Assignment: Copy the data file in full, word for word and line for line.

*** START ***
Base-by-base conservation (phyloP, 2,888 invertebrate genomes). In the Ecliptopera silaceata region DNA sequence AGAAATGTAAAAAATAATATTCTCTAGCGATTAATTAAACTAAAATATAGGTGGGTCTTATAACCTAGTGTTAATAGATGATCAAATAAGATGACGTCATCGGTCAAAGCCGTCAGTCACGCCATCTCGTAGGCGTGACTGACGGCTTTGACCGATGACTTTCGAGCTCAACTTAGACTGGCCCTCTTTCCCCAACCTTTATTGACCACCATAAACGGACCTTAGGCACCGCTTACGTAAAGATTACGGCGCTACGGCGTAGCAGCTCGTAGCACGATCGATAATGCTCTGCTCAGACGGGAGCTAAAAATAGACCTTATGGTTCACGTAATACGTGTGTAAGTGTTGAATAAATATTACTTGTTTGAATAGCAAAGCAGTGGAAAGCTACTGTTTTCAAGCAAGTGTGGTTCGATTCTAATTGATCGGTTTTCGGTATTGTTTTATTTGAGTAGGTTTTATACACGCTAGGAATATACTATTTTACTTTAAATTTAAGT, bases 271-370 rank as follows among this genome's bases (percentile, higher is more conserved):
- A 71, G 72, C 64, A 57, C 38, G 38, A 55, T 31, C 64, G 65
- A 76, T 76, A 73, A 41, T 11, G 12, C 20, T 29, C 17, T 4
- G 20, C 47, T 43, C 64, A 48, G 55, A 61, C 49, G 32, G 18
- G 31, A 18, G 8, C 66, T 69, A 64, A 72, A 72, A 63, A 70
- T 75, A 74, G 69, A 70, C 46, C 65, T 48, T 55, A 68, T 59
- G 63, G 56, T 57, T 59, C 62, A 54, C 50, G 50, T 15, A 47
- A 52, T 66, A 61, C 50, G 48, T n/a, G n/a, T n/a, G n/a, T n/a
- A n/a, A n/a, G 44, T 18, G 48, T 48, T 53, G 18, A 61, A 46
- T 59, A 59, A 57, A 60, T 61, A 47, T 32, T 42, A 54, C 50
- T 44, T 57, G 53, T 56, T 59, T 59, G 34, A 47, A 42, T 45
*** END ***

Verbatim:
Base-by-base conservation (phyloP, 2,888 invertebrate genomes). In the Ecliptopera silaceata region DNA sequence AGAAATGTAAAAAATAATATTCTCTAGCGATTAATTAAACTAAAATATAGGTGGGTCTTATAACCTAGTGTTAATAGATGATCAAATAAGATGACGTCATCGGTCAAAGCCGTCAGTCACGCCATCTCGTAGGCGTGACTGACGGCTTTGACCGATGACTTTCGAGCTCAACTTAGACTGGCCCTCTTTCCCCAACCTTTATTGACCACCATAAACGGACCTTAGGCACCGCTTACGTAAAGATTACGGCGCTACGGCGTAGCAGCTCGTAGCACGATCGATAATGCTCTGCTCAGACGGGAGCTAAAAATAGACCTTATGGTTCACGTAATACGTGTGTAAGTGTTGAATAAATATTACTTGTTTGAATAGCAAAGCAGTGGAAAGCTACTGTTTTCAAGCAAGTGTGGTTCGATTCTAATTGATCGGTTTTCGGTATTGTTTTATTTGAGTAGGTTTTATACACGCTAGGAATATACTATTTTACTTTAAATTTAAGT, bases 271-370 rank as follows among this genome's bases (percentile, higher is more conserved):
- A 71, G 72, C 64, A 57, C 38, G 38, A 55, T 31, C 64, G 65
- A 76, T 76, A 73, A 41, T 11, G 12, C 20, T 29, C 17, T 4
- G 20, C 47, T 43, C 64, A 48, G 55, A 61, C 49, G 32, G 18
- G 31, A 18, G 8, C 66, T 69, A 64, A 72, A 72, A 63, A 70
- T 75, A 74, G 69, A 70, C 46, C 65, T 48, T 55, A 68, T 59
- G 63, G 56, T 57, T 59, C 62, A 54, C 50, G 50, T 15, A 47
- A 52, T 66, A 61, C 50, G 48, T n/a, G n/a, T n/a, G n/a, T n/a
- A n/a, A n/a, G 44, T 18, G 48, T 48, T 53, G 18, A 61, A 46
- T 59, A 59, A 57, A 60, T 61, A 47, T 32, T 42, A 54, C 50
- T 44, T 57, G 53, T 56, T 59, T 59, G 34, A 47, A 42, T 45